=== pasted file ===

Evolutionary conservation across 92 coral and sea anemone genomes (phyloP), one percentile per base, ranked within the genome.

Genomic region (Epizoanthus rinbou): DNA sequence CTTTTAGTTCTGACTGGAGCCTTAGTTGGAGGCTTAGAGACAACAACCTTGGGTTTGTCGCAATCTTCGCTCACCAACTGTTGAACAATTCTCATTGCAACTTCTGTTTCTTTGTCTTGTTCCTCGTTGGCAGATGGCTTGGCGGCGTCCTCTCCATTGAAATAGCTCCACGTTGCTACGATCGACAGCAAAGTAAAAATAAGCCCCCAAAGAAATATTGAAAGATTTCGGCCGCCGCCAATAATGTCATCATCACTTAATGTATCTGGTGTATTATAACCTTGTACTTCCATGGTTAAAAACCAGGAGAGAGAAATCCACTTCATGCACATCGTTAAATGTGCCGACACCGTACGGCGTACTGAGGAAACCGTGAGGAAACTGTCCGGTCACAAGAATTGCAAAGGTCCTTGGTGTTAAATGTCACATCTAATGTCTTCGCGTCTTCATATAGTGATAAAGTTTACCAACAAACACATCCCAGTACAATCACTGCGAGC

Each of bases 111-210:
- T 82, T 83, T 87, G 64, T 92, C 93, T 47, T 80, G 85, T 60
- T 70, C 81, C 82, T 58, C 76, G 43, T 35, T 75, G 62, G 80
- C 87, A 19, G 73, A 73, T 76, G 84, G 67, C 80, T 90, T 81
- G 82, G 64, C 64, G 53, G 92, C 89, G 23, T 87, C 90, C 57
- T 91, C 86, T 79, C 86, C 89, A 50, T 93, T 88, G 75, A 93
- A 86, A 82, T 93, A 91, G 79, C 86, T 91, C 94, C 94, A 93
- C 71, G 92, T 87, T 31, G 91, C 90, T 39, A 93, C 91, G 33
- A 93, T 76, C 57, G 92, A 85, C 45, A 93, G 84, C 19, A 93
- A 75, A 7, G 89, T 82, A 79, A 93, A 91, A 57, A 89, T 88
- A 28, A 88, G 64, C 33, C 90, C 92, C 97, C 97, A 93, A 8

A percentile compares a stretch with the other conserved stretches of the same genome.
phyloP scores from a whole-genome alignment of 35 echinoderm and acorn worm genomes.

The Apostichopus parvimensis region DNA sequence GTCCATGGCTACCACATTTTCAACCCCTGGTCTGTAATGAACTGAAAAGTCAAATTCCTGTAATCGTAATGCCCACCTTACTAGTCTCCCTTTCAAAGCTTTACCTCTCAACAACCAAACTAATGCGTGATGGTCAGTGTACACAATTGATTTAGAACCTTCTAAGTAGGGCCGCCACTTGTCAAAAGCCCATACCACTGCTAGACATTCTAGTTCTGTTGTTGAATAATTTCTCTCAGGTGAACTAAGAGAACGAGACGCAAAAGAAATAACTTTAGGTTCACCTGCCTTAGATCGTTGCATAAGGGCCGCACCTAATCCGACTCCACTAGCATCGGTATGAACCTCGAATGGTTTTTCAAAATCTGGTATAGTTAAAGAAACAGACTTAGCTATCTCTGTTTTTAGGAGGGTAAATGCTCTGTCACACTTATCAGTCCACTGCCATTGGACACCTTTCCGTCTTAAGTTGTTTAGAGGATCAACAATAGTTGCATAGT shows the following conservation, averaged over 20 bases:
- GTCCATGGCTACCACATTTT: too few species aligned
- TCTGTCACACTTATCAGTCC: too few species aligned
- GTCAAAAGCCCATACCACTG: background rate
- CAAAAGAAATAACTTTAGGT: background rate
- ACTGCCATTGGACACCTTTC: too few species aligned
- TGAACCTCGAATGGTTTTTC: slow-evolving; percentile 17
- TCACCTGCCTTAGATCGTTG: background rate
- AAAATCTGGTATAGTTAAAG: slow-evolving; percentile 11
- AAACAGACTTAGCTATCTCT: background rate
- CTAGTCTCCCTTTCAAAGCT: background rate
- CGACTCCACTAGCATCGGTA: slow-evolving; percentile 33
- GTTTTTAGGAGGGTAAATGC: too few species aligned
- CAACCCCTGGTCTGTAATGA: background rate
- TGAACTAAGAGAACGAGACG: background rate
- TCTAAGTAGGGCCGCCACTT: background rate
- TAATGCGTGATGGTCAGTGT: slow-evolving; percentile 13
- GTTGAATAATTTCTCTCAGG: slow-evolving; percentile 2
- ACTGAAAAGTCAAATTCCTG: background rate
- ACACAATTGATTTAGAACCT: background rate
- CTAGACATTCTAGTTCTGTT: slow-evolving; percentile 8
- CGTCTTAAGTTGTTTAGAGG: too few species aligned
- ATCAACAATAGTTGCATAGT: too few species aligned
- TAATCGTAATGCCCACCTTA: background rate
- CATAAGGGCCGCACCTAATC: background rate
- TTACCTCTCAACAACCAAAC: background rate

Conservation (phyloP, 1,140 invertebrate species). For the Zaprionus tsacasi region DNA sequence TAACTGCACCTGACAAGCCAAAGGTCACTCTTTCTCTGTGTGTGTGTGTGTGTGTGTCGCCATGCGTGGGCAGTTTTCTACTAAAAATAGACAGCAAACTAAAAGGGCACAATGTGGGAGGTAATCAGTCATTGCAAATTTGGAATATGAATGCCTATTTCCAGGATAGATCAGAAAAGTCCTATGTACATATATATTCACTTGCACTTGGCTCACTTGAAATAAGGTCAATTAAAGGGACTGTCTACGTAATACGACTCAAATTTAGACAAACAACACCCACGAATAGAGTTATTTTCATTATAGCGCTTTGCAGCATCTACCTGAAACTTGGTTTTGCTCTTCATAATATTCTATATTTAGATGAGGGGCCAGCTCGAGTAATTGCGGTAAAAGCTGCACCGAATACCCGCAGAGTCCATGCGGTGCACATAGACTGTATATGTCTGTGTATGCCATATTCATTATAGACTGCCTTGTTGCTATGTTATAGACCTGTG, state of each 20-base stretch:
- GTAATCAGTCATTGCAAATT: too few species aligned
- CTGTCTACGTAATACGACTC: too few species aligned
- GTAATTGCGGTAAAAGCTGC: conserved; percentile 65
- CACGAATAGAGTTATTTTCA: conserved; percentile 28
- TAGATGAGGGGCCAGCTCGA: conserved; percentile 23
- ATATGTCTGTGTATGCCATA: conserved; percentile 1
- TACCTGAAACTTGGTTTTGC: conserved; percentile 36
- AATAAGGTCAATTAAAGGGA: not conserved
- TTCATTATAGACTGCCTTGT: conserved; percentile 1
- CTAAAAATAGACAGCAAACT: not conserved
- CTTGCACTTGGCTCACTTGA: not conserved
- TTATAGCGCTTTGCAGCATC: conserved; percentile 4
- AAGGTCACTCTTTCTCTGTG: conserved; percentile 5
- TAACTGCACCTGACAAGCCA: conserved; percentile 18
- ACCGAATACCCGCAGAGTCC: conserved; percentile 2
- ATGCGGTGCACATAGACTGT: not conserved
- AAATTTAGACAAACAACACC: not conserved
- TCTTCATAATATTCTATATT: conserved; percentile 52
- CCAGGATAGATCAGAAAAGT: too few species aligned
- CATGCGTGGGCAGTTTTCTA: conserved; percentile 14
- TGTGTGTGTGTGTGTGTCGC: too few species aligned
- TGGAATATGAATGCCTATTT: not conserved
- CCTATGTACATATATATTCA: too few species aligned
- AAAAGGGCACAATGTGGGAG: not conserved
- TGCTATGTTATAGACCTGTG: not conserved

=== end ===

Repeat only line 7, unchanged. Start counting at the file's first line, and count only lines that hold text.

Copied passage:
- G 82, G 64, C 64, G 53, G 92, C 89, G 23, T 87, C 90, C 57